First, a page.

Cocker spaniels are just as good with other pets as they are with kids. They don’t mind following the leader, and get along well with both dogs and cats.
Cocker spaniels may become excessive barkers due to their hunting nature, so it’s important to train them when it’s acceptable to bark.
The cocker spaniel originated in England as a hunting dog as early as the 1300s, but they fell out of favor due to their impatience and eagerness to chase.4 This caused them to become a more popular dog for families rather than hunters in London. The breed went on to become one of the most popular breeds for pet owners and families.
The cocker spaniel’s breed evolution is an interesting one.4 The modern-day cocker spaniel, also known as the American cocker spaniel, evolved from the English cocker spaniel in the 1900s. While they resemble each other, there are a few differences that set them apart.
The distinction between the American cocker spaniel and English cocker spaniel occurred when the English cocker spaniel was brought to the United States in the mid-1800s.6
The dogs began to evolve as they continued breeding in the United States due to their differing duties and desired traits from breeders. It resulted in smaller and shorter-muzzled versions of the breed in the United States, while the longer-nosed and slightly larger cocker spaniel still existed in England.
English cocker spaniels are built for retrieving, and their features accurately reflect it. They have thicker fur, a higher prey driver than their American counterpart, and can weigh up to 35 pounds. They also have a slightly longer lifespan of 12-15 years. Despite these differences, they were long considered the same breed as the American cocker spaniel.
In 1936, the American Kennel Club recognized the English cocker spaniel as a separate variety of cocker spaniel. It wasn’t until 1947 that they were formally recognized as two separate breeds; the American cocker spaniel was simply classified as the cocker spaniel and the breed in England became classified as the English cocker spaniel. In European countries, the cocker spaniel may also be known as the American cocker spaniel.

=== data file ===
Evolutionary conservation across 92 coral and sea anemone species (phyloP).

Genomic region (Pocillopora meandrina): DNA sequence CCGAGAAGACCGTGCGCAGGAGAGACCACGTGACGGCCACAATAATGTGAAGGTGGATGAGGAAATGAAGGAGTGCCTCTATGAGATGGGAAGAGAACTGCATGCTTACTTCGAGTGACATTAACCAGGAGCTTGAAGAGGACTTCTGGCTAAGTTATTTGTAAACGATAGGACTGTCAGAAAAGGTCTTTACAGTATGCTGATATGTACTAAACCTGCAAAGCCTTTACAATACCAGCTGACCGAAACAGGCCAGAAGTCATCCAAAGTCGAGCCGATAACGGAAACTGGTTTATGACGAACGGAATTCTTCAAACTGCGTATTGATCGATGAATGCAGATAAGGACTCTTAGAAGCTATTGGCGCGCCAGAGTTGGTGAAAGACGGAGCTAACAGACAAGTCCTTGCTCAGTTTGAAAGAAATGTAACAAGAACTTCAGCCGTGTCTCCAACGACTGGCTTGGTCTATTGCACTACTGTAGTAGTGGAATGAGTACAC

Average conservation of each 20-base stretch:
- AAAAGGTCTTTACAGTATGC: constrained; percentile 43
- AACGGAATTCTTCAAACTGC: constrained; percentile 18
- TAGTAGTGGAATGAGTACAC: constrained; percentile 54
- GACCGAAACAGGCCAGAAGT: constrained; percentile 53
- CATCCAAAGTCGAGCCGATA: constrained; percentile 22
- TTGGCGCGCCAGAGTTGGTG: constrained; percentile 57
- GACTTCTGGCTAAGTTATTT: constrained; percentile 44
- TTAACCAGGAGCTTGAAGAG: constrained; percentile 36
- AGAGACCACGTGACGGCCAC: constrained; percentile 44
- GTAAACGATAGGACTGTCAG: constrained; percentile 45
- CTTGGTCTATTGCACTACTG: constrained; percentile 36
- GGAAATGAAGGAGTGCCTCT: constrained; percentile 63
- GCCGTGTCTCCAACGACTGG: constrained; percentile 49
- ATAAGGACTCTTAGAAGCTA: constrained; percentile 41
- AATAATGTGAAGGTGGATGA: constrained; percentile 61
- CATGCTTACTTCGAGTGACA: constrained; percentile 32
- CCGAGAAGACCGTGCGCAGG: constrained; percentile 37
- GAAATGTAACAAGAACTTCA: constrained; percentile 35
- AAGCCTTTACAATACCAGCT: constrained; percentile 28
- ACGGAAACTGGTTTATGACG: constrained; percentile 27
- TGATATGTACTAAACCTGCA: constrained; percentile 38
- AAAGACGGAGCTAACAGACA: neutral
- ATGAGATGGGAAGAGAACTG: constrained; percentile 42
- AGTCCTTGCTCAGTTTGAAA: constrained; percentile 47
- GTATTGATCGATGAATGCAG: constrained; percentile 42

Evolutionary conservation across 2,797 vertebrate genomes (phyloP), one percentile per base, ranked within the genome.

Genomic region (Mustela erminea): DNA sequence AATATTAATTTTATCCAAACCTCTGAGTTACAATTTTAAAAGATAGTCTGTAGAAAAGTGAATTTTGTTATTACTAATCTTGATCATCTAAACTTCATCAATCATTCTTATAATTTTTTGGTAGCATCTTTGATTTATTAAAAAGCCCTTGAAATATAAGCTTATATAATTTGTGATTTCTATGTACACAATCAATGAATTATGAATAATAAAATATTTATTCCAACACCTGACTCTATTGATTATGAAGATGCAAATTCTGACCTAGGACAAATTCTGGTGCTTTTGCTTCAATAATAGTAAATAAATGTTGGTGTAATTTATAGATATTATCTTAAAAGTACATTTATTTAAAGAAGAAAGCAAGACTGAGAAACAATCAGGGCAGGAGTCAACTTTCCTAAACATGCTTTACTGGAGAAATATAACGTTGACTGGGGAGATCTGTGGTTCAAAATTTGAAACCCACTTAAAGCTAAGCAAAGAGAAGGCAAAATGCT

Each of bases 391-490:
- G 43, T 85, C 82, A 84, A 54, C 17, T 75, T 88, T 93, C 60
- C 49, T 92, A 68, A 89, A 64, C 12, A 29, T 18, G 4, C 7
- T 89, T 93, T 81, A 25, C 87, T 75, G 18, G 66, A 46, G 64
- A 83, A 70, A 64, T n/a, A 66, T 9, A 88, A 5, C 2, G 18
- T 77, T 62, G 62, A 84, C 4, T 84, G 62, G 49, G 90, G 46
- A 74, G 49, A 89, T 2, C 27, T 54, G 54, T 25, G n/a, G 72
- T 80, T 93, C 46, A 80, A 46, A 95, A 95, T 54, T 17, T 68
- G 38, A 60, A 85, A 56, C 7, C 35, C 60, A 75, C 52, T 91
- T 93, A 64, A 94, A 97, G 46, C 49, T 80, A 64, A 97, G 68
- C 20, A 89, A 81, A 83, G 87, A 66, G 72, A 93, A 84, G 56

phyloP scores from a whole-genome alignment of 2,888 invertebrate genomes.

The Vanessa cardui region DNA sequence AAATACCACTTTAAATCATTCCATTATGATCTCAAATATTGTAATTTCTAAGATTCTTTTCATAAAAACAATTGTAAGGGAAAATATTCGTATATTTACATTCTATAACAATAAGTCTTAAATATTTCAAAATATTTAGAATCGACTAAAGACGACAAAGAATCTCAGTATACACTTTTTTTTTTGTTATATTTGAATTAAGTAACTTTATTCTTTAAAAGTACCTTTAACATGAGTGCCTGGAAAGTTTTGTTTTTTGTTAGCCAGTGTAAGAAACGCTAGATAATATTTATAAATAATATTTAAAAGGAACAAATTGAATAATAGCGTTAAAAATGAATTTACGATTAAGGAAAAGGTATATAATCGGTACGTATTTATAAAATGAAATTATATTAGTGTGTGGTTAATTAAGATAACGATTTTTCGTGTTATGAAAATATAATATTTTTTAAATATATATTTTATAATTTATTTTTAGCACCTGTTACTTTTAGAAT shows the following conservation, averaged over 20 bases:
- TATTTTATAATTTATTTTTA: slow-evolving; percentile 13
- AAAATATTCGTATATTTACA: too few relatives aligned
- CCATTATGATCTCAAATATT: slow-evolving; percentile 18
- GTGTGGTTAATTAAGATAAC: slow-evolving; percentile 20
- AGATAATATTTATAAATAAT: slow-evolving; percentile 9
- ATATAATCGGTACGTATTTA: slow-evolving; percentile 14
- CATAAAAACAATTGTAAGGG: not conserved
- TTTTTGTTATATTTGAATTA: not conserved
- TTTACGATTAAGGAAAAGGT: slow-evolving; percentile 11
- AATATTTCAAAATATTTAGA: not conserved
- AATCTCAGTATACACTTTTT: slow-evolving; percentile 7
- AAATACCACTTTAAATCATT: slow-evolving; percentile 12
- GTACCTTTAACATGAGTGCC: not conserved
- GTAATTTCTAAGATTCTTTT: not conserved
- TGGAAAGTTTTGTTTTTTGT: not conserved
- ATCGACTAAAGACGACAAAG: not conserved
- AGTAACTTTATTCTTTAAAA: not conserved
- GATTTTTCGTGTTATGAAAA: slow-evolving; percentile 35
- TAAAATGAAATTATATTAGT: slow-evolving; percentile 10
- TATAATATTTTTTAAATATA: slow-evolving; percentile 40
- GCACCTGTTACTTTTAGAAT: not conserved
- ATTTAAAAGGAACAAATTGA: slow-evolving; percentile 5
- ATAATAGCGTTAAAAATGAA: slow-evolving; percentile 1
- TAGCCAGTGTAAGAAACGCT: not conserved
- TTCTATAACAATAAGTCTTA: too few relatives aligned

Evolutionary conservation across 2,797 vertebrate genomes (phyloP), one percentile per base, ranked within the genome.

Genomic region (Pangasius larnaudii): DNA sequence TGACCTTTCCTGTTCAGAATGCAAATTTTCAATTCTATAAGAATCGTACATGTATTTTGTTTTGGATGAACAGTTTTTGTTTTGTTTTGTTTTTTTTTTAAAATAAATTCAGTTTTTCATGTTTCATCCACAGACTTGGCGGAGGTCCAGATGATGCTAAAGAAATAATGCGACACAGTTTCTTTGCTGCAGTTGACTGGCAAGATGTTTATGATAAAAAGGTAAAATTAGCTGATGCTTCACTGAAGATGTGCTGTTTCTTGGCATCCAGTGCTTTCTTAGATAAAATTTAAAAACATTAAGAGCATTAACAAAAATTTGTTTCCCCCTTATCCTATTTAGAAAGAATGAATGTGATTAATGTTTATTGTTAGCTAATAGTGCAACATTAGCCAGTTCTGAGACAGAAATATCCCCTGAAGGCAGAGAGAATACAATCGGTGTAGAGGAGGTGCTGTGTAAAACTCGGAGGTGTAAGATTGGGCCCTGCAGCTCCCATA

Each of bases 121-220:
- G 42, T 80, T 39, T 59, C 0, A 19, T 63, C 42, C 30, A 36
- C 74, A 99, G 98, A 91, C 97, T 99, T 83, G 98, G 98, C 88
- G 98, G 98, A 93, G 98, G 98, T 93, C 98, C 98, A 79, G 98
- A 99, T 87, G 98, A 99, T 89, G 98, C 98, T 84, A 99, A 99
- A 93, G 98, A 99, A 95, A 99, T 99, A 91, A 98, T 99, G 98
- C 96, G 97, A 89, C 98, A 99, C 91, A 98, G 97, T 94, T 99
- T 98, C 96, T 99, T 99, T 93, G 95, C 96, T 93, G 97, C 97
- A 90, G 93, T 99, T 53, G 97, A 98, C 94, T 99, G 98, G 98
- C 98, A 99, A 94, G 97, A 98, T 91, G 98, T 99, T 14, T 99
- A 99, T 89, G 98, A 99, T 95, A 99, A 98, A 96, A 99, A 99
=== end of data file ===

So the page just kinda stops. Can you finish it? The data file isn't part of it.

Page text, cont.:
- Cockapoo: A cocker spaniel/poodle mix
- Corkie: A cocker spaniel/corgi mix
- Bocker: A cocker spaniel/beagle mix
- Cockalier: A cocker spaniel/cavalier King Charles spaniel mix
Cocker spaniels may experience a variety of health issues, including:7
- Progressive retinal atrophy (PRA): This is a genetic condition that results in blindness.
- Cataracts: These cause cloudiness in eye lenses.
- Glaucoma: This can cause increased eye pressure.
- Patellar luxation: This is when the kneecap migrates from its normal location, hindering movement.
- UTI: Short for “urinary tract infection.”
Progressive retinal atrophy is a genetic disease that is diagnosed in dogs at around 2 – 3 months old, but can also have a late onset version of the disease that’s detected most commonly between the ages of 3 – 9 years old.6 A MetLife dog insurance policy may help cover the cost of diagnosis or treatment for progressive retinal atrophy.1,2
Seasonal allergies are a common problem in dogs, and cocker spaniels are particularly prone due to the oil production of the skin to support their beautiful coats. MetLife dog insurance may cover the cost of medication needed to curb your dog’s sniffles and itchy skin.2
Thinking of bringing home a new puppy? Consider protecting your new furry friend with a dog insurance policy from MetLife Pet Insurance. Our dog insurance policies can provide the coverage and care your new four-legged family member deserves.2 Get your free quote today.